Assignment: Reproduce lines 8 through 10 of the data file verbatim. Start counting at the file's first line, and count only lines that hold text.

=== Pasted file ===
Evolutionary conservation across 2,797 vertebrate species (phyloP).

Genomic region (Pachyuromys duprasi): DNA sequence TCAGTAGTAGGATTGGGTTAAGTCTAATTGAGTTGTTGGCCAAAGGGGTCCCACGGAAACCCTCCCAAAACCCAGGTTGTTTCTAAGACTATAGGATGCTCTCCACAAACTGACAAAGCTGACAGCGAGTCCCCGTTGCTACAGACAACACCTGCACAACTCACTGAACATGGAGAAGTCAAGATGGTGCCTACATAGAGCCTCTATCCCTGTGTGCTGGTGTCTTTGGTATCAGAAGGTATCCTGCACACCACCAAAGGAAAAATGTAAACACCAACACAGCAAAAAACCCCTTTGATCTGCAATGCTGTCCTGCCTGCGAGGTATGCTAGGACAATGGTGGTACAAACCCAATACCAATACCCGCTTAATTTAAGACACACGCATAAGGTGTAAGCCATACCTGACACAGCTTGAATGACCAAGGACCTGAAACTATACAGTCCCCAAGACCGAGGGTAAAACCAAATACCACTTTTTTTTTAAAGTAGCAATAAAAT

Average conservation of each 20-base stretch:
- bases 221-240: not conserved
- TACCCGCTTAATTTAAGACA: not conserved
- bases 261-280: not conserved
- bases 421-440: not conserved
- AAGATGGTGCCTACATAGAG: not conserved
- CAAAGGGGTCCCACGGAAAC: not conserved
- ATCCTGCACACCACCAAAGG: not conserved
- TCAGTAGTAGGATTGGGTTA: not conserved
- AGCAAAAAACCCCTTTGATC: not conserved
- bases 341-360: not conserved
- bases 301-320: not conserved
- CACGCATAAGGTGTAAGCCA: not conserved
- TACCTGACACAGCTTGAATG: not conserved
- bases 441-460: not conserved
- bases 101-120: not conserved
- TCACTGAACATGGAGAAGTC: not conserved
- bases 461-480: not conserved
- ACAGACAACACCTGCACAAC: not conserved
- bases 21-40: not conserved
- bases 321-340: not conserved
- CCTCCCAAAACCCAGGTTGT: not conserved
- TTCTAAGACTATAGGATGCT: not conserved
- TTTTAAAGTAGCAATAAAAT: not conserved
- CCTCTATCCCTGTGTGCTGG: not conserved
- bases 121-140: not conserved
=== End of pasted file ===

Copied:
- AAGATGGTGCCTACATAGAG: not conserved
- CAAAGGGGTCCCACGGAAAC: not conserved
- ATCCTGCACACCACCAAAGG: not conserved